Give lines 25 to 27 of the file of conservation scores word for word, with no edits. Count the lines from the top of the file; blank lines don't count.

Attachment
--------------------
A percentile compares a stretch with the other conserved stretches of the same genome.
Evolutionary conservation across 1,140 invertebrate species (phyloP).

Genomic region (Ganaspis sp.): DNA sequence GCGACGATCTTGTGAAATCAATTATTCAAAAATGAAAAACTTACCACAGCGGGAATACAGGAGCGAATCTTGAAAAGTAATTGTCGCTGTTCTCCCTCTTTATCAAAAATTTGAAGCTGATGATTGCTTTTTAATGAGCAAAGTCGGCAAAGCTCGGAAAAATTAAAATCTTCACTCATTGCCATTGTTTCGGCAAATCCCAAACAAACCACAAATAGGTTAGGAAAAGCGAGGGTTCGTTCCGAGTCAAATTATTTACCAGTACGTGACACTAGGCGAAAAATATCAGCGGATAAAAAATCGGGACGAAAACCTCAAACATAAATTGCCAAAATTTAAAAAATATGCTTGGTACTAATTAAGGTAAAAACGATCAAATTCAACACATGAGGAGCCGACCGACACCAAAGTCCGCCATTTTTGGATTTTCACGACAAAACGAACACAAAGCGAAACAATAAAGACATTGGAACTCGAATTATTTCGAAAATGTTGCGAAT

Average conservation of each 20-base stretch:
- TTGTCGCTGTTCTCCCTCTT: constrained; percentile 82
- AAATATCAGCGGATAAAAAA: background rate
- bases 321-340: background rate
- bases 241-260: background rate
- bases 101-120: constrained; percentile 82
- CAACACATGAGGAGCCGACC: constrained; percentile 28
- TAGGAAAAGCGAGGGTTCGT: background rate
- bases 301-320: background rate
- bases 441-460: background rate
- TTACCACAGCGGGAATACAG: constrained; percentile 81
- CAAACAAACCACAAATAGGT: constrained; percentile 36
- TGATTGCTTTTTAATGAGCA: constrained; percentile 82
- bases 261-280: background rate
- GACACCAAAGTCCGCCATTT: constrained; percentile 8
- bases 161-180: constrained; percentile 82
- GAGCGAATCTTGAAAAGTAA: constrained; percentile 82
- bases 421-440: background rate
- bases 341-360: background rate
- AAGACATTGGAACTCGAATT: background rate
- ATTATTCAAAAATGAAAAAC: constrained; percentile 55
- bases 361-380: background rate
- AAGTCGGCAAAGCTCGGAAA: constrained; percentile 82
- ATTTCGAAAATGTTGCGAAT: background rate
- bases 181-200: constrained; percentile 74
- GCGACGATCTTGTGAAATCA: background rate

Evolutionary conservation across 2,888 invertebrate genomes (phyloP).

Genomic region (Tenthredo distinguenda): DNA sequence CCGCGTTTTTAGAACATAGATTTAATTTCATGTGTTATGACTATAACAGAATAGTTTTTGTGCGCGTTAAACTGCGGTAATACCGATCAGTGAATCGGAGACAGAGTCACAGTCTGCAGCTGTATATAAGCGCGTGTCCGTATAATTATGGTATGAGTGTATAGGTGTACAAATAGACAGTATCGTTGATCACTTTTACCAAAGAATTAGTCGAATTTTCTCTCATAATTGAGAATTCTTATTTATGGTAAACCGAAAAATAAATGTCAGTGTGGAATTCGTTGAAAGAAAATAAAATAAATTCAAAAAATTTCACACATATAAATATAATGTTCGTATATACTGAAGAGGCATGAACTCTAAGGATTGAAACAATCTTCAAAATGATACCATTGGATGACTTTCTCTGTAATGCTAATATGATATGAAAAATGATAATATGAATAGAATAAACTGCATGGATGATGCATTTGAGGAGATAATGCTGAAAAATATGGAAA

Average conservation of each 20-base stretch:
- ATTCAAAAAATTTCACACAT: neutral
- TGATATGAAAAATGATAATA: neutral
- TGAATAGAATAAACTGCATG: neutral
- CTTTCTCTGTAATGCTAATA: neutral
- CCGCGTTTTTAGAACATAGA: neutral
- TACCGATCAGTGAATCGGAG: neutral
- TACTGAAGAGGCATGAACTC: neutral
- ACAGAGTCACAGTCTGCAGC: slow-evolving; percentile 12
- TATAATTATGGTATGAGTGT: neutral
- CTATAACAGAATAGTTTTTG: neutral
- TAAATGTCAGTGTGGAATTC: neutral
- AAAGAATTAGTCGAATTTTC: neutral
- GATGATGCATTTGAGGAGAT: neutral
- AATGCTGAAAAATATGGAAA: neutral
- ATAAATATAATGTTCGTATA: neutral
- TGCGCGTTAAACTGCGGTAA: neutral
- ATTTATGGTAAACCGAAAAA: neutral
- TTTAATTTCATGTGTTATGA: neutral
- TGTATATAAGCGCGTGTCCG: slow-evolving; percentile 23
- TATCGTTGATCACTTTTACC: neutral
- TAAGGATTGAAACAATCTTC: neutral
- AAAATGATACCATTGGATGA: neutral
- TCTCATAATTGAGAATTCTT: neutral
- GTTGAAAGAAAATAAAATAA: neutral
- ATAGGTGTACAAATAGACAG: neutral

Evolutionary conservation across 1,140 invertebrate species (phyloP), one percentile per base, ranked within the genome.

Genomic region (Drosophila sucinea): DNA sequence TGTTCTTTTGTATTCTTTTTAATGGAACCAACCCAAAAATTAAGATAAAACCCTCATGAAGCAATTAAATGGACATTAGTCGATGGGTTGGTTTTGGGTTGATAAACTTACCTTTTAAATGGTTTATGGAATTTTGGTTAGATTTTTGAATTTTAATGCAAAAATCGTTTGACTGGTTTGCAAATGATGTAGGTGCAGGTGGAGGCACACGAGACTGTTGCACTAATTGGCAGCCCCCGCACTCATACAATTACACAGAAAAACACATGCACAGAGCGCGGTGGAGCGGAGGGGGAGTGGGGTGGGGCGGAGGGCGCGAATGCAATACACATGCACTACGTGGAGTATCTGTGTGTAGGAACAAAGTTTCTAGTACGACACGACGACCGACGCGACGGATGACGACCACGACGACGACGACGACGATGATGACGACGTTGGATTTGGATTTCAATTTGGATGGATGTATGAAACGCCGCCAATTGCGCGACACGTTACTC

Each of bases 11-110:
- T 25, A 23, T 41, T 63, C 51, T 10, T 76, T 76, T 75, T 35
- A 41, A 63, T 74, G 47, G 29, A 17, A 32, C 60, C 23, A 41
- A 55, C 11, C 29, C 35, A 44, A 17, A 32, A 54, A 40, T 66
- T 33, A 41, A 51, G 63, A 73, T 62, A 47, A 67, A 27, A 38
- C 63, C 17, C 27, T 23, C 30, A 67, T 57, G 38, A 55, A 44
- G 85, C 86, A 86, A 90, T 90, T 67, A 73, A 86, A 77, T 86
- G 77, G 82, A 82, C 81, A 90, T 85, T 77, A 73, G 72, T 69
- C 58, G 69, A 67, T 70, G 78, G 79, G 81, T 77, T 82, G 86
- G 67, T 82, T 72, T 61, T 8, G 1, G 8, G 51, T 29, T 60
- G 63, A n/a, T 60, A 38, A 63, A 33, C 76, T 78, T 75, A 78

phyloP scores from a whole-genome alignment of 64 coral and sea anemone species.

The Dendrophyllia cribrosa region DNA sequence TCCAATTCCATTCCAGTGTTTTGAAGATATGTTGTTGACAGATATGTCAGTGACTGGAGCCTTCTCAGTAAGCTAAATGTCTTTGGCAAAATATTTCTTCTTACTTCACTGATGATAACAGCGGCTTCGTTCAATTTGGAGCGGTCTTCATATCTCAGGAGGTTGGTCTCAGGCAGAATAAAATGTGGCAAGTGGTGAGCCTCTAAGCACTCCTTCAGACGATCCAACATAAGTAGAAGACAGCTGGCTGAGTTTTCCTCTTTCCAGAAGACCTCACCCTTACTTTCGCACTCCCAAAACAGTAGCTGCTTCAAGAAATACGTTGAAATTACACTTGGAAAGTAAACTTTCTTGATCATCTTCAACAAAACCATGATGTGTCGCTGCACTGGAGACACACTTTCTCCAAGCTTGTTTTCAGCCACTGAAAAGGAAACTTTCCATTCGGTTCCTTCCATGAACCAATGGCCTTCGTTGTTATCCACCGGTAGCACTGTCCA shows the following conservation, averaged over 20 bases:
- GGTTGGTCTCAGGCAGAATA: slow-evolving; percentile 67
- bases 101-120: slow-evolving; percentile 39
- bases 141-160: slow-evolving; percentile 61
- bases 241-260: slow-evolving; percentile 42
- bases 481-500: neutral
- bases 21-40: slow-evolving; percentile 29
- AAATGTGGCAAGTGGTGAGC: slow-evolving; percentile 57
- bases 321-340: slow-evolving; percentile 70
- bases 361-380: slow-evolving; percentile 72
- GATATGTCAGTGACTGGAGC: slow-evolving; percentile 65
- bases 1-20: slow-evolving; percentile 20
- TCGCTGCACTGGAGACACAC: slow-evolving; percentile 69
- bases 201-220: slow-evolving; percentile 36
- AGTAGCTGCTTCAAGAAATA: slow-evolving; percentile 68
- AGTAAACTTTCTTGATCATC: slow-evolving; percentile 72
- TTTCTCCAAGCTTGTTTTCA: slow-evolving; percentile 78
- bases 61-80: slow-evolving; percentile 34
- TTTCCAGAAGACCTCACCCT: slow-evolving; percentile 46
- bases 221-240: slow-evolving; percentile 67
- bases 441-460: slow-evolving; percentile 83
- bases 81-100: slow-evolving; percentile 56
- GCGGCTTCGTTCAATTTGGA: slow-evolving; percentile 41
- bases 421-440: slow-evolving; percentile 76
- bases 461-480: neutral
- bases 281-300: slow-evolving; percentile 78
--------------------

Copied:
- bases 361-380: background rate
- AAGTCGGCAAAGCTCGGAAA: constrained; percentile 82
- ATTTCGAAAATGTTGCGAAT: background rate